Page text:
Alum leads Metro Worship band

About four years ago, Jon Whaley attended Eastern Michigan University, studying arts management. Today, he is the leader of Metro Worship, a collective effort of all of the worship bands at Metro South Church in Taylor, Mich.

“I had a lot of dreams and ambitions when I was a student at EMU,” he said.

The idea started when Whaley organized Unite EMU, when he attended a similar effort to combine all of the worship bands and campus ministries that normally compete against each other into a united effort of a larger church. Hundreds of students showed up, including many students who have never seen God or Jesus.

“We’re all here for the same purpose,” Whaley said. “If we could be just one, we could do infinitely more.”

Whaley took this idea and ran with it, creating the successful band Metro Worship. The band just released their first album,“As One,” which is now available on iTunes. It consists mainly of covers that are popular on Christian radio. Their next endeavor is to record an album that consists of original songs as well.

“We just packed a thousand people into a room and hit the record button,” Whaley said. “It’s a catalyst for what we want to do as a church. One day we want our songs sung in churches all over the world.”

Whaley defines Metro South Church as a bit of a “rock ‘n’ roll church.”

“We have a lot of bands that come through our church,” Whaley said. “We want to see a day where all of the bands perform together.”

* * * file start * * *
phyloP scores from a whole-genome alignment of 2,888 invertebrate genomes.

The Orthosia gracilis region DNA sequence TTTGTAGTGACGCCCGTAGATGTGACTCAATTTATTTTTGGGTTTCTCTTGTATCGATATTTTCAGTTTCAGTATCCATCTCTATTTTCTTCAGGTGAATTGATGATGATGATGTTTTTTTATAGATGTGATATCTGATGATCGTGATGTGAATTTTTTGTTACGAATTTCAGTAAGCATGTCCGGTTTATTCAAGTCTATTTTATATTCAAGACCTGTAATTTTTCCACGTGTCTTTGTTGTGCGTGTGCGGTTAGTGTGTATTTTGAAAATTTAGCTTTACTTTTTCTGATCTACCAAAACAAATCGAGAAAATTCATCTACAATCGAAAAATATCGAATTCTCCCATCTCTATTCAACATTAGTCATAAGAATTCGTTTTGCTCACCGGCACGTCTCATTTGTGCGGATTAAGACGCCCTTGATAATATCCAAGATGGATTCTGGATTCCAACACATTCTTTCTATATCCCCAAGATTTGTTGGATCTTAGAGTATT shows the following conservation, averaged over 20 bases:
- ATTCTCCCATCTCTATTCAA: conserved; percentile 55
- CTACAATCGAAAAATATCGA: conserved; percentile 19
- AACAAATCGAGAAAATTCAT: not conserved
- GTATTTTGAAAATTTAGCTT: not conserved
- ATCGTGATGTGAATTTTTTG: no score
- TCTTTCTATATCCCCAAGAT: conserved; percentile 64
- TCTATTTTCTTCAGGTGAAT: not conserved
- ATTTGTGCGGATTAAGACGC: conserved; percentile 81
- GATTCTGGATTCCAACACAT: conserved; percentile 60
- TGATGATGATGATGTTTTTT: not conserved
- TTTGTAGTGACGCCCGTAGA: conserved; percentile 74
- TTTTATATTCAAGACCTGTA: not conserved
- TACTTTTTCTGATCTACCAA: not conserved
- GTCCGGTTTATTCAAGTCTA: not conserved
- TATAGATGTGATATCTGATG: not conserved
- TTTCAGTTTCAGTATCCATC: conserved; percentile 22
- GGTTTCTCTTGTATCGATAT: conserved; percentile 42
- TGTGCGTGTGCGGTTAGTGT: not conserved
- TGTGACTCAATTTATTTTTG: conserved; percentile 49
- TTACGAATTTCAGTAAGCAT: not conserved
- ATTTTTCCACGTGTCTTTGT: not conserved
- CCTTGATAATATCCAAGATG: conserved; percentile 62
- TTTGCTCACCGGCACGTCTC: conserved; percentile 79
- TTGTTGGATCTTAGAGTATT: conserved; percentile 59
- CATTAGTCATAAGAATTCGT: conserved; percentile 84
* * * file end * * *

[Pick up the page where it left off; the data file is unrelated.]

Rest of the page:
In addition to the album release, Metro Worship has been touring
around the Midwest, and has even been to Colombia to record a promotional video for the band. They’ve also played the Cornerstone Festival, a Christian rock and alternative festival in Bushnell, Ill. They played the main stage, opening for big acts like Tenth Avenue North, Superchick and the Robbie Seay Band.

“Our main mission isn’t so much what we want to do, but why we want to do the things we’re doing,” Whaley said.

He said they want to reach the people in their city and to unite the church and share the passion.

“I think for too long the American church has been competing against each other. A lot of people won’t walk into a church because they’re getting mixed messages.”

In an effort to reach their city and the areas surrounding it, Metro Worship also has partnerships with local radio stations.

“We believe in our faith, that God can do infinitely more than we can do as people,” Whaley said. “Our effort will change people’s lives.”

He said that people in the church aren’t perfect, that they’re just like everyone else. They’re just going after a good God.

“If you have a dream, and you have something you want to see happen in your life, be willing to take a risk and go for it and the money will follow,” Whaley said. “But if it’s about the money, maybe you shouldn’t be doing it.”


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